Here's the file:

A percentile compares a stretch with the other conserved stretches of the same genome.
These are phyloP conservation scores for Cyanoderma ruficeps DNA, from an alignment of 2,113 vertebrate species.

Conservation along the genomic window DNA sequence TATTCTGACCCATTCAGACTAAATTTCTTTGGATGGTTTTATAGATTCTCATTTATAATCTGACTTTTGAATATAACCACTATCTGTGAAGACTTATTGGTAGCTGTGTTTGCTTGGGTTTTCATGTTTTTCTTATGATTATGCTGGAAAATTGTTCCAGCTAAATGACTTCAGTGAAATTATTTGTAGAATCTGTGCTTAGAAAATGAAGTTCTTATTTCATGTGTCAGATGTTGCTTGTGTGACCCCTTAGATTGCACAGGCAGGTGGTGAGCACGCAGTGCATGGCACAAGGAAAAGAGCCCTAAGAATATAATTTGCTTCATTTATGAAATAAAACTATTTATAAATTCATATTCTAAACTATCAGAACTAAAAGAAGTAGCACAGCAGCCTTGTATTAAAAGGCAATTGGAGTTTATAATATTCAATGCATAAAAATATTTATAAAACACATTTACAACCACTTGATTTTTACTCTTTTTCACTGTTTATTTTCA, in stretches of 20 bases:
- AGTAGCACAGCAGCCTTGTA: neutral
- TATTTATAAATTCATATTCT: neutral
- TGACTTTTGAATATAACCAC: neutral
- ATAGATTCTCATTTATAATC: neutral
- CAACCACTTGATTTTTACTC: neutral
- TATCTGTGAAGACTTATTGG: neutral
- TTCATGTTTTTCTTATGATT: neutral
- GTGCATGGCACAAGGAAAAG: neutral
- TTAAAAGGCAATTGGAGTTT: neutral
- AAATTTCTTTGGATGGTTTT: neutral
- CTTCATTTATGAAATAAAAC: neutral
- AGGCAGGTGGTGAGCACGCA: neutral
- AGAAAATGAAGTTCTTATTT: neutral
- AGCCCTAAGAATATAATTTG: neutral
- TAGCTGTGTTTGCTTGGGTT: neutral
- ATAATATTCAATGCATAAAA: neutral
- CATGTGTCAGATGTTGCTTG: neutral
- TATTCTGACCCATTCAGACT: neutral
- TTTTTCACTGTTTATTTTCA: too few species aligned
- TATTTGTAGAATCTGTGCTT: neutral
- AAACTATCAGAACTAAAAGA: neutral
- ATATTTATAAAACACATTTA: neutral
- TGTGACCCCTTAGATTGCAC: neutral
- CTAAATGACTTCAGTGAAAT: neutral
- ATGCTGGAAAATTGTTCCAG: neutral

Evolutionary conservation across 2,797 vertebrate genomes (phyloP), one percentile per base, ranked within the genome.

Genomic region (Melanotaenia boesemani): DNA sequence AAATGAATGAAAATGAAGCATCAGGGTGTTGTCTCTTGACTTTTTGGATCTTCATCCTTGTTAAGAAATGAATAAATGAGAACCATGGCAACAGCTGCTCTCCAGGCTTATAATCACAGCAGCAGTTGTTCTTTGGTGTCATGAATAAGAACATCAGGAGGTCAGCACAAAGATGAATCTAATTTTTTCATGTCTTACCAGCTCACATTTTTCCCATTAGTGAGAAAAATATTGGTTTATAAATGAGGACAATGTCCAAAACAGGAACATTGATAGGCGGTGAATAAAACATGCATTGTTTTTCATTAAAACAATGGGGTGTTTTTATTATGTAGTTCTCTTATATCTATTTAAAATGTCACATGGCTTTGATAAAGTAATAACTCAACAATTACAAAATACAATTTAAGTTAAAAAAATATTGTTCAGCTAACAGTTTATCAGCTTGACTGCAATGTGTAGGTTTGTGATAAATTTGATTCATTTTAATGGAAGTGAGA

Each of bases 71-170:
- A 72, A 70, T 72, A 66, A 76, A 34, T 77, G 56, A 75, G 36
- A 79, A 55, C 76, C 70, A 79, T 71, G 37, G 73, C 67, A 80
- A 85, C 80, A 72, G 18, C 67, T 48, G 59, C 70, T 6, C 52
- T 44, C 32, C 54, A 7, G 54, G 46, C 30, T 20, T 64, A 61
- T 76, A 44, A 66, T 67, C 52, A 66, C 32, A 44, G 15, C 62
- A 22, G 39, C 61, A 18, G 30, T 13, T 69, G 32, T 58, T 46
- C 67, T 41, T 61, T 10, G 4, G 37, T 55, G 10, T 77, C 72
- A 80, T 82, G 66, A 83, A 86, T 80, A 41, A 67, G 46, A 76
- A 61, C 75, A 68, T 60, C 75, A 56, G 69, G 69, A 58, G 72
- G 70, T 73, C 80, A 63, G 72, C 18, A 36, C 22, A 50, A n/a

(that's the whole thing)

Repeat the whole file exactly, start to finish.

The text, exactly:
A percentile compares a stretch with the other conserved stretches of the same genome.
These are phyloP conservation scores for Cyanoderma ruficeps DNA, from an alignment of 2,113 vertebrate species.

Conservation along the genomic window DNA sequence TATTCTGACCCATTCAGACTAAATTTCTTTGGATGGTTTTATAGATTCTCATTTATAATCTGACTTTTGAATATAACCACTATCTGTGAAGACTTATTGGTAGCTGTGTTTGCTTGGGTTTTCATGTTTTTCTTATGATTATGCTGGAAAATTGTTCCAGCTAAATGACTTCAGTGAAATTATTTGTAGAATCTGTGCTTAGAAAATGAAGTTCTTATTTCATGTGTCAGATGTTGCTTGTGTGACCCCTTAGATTGCACAGGCAGGTGGTGAGCACGCAGTGCATGGCACAAGGAAAAGAGCCCTAAGAATATAATTTGCTTCATTTATGAAATAAAACTATTTATAAATTCATATTCTAAACTATCAGAACTAAAAGAAGTAGCACAGCAGCCTTGTATTAAAAGGCAATTGGAGTTTATAATATTCAATGCATAAAAATATTTATAAAACACATTTACAACCACTTGATTTTTACTCTTTTTCACTGTTTATTTTCA, in stretches of 20 bases:
- AGTAGCACAGCAGCCTTGTA: neutral
- TATTTATAAATTCATATTCT: neutral
- TGACTTTTGAATATAACCAC: neutral
- ATAGATTCTCATTTATAATC: neutral
- CAACCACTTGATTTTTACTC: neutral
- TATCTGTGAAGACTTATTGG: neutral
- TTCATGTTTTTCTTATGATT: neutral
- GTGCATGGCACAAGGAAAAG: neutral
- TTAAAAGGCAATTGGAGTTT: neutral
- AAATTTCTTTGGATGGTTTT: neutral
- CTTCATTTATGAAATAAAAC: neutral
- AGGCAGGTGGTGAGCACGCA: neutral
- AGAAAATGAAGTTCTTATTT: neutral
- AGCCCTAAGAATATAATTTG: neutral
- TAGCTGTGTTTGCTTGGGTT: neutral
- ATAATATTCAATGCATAAAA: neutral
- CATGTGTCAGATGTTGCTTG: neutral
- TATTCTGACCCATTCAGACT: neutral
- TTTTTCACTGTTTATTTTCA: too few species aligned
- TATTTGTAGAATCTGTGCTT: neutral
- AAACTATCAGAACTAAAAGA: neutral
- ATATTTATAAAACACATTTA: neutral
- TGTGACCCCTTAGATTGCAC: neutral
- CTAAATGACTTCAGTGAAAT: neutral
- ATGCTGGAAAATTGTTCCAG: neutral

Evolutionary conservation across 2,797 vertebrate genomes (phyloP), one percentile per base, ranked within the genome.

Genomic region (Melanotaenia boesemani): DNA sequence AAATGAATGAAAATGAAGCATCAGGGTGTTGTCTCTTGACTTTTTGGATCTTCATCCTTGTTAAGAAATGAATAAATGAGAACCATGGCAACAGCTGCTCTCCAGGCTTATAATCACAGCAGCAGTTGTTCTTTGGTGTCATGAATAAGAACATCAGGAGGTCAGCACAAAGATGAATCTAATTTTTTCATGTCTTACCAGCTCACATTTTTCCCATTAGTGAGAAAAATATTGGTTTATAAATGAGGACAATGTCCAAAACAGGAACATTGATAGGCGGTGAATAAAACATGCATTGTTTTTCATTAAAACAATGGGGTGTTTTTATTATGTAGTTCTCTTATATCTATTTAAAATGTCACATGGCTTTGATAAAGTAATAACTCAACAATTACAAAATACAATTTAAGTTAAAAAAATATTGTTCAGCTAACAGTTTATCAGCTTGACTGCAATGTGTAGGTTTGTGATAAATTTGATTCATTTTAATGGAAGTGAGA

Each of bases 71-170:
- A 72, A 70, T 72, A 66, A 76, A 34, T 77, G 56, A 75, G 36
- A 79, A 55, C 76, C 70, A 79, T 71, G 37, G 73, C 67, A 80
- A 85, C 80, A 72, G 18, C 67, T 48, G 59, C 70, T 6, C 52
- T 44, C 32, C 54, A 7, G 54, G 46, C 30, T 20, T 64, A 61
- T 76, A 44, A 66, T 67, C 52, A 66, C 32, A 44, G 15, C 62
- A 22, G 39, C 61, A 18, G 30, T 13, T 69, G 32, T 58, T 46
- C 67, T 41, T 61, T 10, G 4, G 37, T 55, G 10, T 77, C 72
- A 80, T 82, G 66, A 83, A 86, T 80, A 41, A 67, G 46, A 76
- A 61, C 75, A 68, T 60, C 75, A 56, G 69, G 69, A 58, G 72
- G 70, T 73, C 80, A 63, G 72, C 18, A 36, C 22, A 50, A n/a